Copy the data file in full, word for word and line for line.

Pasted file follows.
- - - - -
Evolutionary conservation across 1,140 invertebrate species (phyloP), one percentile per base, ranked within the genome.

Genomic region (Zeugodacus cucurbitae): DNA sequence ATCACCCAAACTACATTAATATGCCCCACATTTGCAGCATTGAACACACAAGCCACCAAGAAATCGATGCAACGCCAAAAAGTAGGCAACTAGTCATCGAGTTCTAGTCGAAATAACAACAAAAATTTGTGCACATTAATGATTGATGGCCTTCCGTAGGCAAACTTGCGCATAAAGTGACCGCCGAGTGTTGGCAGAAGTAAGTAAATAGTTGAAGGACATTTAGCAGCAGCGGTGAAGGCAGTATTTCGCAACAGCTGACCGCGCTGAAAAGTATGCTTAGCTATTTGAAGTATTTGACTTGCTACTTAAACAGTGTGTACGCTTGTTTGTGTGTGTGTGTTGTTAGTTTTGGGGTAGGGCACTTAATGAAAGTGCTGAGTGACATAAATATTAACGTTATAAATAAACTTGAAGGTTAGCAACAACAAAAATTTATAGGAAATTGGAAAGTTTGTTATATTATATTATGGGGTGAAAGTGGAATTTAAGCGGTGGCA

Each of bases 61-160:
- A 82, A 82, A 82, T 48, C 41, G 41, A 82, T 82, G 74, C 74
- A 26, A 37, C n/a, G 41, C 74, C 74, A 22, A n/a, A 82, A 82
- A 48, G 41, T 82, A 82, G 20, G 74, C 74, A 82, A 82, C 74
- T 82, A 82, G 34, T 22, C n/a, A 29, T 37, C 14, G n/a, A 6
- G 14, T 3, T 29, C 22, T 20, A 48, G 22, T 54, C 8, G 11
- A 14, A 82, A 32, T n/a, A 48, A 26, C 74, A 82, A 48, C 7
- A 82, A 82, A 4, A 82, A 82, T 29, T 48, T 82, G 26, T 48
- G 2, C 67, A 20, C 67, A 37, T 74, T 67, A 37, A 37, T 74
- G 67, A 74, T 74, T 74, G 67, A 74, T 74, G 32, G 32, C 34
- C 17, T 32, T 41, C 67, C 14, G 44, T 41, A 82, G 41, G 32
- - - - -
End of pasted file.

Evolutionary conservation across 1,140 invertebrate species (phyloP), one percentile per base, ranked within the genome.

Genomic region (Zeugodacus cucurbitae): DNA sequence ATCACCCAAACTACATTAATATGCCCCACATTTGCAGCATTGAACACACAAGCCACCAAGAAATCGATGCAACGCCAAAAAGTAGGCAACTAGTCATCGAGTTCTAGTCGAAATAACAACAAAAATTTGTGCACATTAATGATTGATGGCCTTCCGTAGGCAAACTTGCGCATAAAGTGACCGCCGAGTGTTGGCAGAAGTAAGTAAATAGTTGAAGGACATTTAGCAGCAGCGGTGAAGGCAGTATTTCGCAACAGCTGACCGCGCTGAAAAGTATGCTTAGCTATTTGAAGTATTTGACTTGCTACTTAAACAGTGTGTACGCTTGTTTGTGTGTGTGTGTTGTTAGTTTTGGGGTAGGGCACTTAATGAAAGTGCTGAGTGACATAAATATTAACGTTATAAATAAACTTGAAGGTTAGCAACAACAAAAATTTATAGGAAATTGGAAAGTTTGTTATATTATATTATGGGGTGAAAGTGGAATTTAAGCGGTGGCA

Each of bases 61-160:
- A 82, A 82, A 82, T 48, C 41, G 41, A 82, T 82, G 74, C 74
- A 26, A 37, C n/a, G 41, C 74, C 74, A 22, A n/a, A 82, A 82
- A 48, G 41, T 82, A 82, G 20, G 74, C 74, A 82, A 82, C 74
- T 82, A 82, G 34, T 22, C n/a, A 29, T 37, C 14, G n/a, A 6
- G 14, T 3, T 29, C 22, T 20, A 48, G 22, T 54, C 8, G 11
- A 14, A 82, A 32, T n/a, A 48, A 26, C 74, A 82, A 48, C 7
- A 82, A 82, A 4, A 82, A 82, T 29, T 48, T 82, G 26, T 48
- G 2, C 67, A 20, C 67, A 37, T 74, T 67, A 37, A 37, T 74
- G 67, A 74, T 74, T 74, G 67, A 74, T 74, G 32, G 32, C 34
- C 17, T 32, T 41, C 67, C 14, G 44, T 41, A 82, G 41, G 32